Setting limits for screen time

How parents can manage the recreational use of electronic devices

by Laura Cook (Educational Psychologist)

Lockdown has resulted in dining room tables becoming boardrooms, and bedrooms, classrooms.  Electronic devices are a necessity as the medium for work, education and socialising.  So, what is to be said of boundaries for electronic devices?  Limits may need to be re-defined.  Use of devices for schoolwork and socialising is constructive and a necessity right now, whereas screen-time for gaming and other online recreational activities will require limits. 

Boundaries

Parents frequently express concerns about managing children’s use of electronic devices, which all too often results in arguments.  It is helpful to be collaborative in the determining and enforcement of boundaries.  If children are part of the decision making, cooperation is more likely.  You might decide how much recreational screen time is permissible, whilst the time of the day or week they can use this time may be negotiated.  Explain why you are putting these boundaries in place.  Ultimately, it is because you care about their wellbeing and are not just mean, as they might think.

You may be told that someone else gets more screen time than them.  Validate this frustration but maintain that as their parent, you feel differently and want to protect them.  I am of the view that consequences should optimally relate to the crime.  For instance, if your child is gaming outside the agreed times, then he has forfeited time out of the next day.  This can be explained and agreed upon at the outset, so that he is fully aware of the consequence of his actions beforehand.  You can then calmly follow through with the consequence.   No need to argue or get into a power struggle.  Consistency is key.  If you shift the boundaries constantly, then your child will be more likely to push, and conflict will increase. 

Modelling

It is important to model healthy device habits.  Children tend to do as we do, not as we say.  Do you frequently click ontoFfacebook or Instagram in your relaxation time?  What limits do you need to give yourself?  If you realise you need to manage your own recreational use of devices better, admit it, and show what you are doing about it.  Be prepared to be caught out by your children!

Collaborating with other parents

It is often hard to put boundaries on gaming when other children are given more latitude than you are comfortable with.  Communicate with parents of your child’s friends and collaboratively come up with boundaries that are the same for all the boys.   

Balance

When it comes to the amount of time that children should be allowed on devices recreationally, as a general rule of thumb, it should not be at the expense of sleep, social interaction and schoolwork.  Screen time should also be balanced with other activities. Children may complain that they are bored.  They need to learn to be innovative in coming up with ways to amuse themselves.  I recall my nephew, who is a big gamer, complaining that he was bored one holiday.  I challenged him to build a rocket using the materials that I put in front of him.  He was initially reluctant but once he got into it, he spent ages engrossed in the activity.  Sometimes the boys may need a little bit of direction.  Parents could set challenges between friends, such as building things or solving mental puzzles and riddles.  Start a large jigsaw puzzle at home.  You may be surprised how initially disinterested family members begin to pop in a few pieces every so often and soon become engrossed.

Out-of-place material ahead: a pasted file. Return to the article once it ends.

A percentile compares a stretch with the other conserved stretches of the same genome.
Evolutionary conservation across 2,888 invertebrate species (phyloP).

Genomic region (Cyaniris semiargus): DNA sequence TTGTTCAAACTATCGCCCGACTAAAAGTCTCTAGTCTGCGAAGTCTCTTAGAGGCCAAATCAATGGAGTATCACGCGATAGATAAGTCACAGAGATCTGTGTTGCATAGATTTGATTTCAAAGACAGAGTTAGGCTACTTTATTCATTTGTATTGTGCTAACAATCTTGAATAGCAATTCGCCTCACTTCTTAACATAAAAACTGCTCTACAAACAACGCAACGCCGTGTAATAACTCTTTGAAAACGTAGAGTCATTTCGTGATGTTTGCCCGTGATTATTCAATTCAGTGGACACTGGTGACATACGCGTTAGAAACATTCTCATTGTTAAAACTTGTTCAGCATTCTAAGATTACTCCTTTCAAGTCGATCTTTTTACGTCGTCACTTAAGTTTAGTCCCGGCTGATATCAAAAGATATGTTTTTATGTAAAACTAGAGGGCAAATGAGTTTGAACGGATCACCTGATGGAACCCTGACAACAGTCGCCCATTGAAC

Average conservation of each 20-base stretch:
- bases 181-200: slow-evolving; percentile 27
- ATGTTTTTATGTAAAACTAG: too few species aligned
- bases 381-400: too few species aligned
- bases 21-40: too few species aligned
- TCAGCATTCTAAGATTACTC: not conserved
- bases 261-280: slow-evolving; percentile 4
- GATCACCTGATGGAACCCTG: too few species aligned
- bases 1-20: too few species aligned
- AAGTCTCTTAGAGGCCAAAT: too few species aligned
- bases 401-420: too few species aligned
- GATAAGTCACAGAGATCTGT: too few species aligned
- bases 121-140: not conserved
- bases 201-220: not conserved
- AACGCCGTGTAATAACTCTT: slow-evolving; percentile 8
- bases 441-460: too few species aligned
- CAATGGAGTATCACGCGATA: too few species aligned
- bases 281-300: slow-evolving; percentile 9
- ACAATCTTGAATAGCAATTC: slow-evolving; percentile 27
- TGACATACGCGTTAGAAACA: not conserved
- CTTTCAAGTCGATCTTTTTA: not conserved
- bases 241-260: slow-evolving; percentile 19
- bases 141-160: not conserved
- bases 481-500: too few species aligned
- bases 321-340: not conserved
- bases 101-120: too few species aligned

Managing transition:

Fights are often about getting children off devices after the designated times.  Children can become so engrossed that they find it difficult to stop.  This is particularly the case for children who struggle with impulsivity, attention and emotional regulation.   Prepare children when their time is almost up.   When they come off the device, they may well still be frustrated.  It is helpful to have an agreement that immediately after, they must do something to self-regulate, such as jump on the trampoline for 10 minutes or have some time-out in their room.  Once they are better regulated, they can reconnect with the rest of the family. 

Violent games

I am often asked my opinion on children playing violent games.  This a topic in itself to address.  I will direct you to a few websites that discuss some of the research.  There are ongoing debates on the effects of violent games on children and sometimes contradictory literature.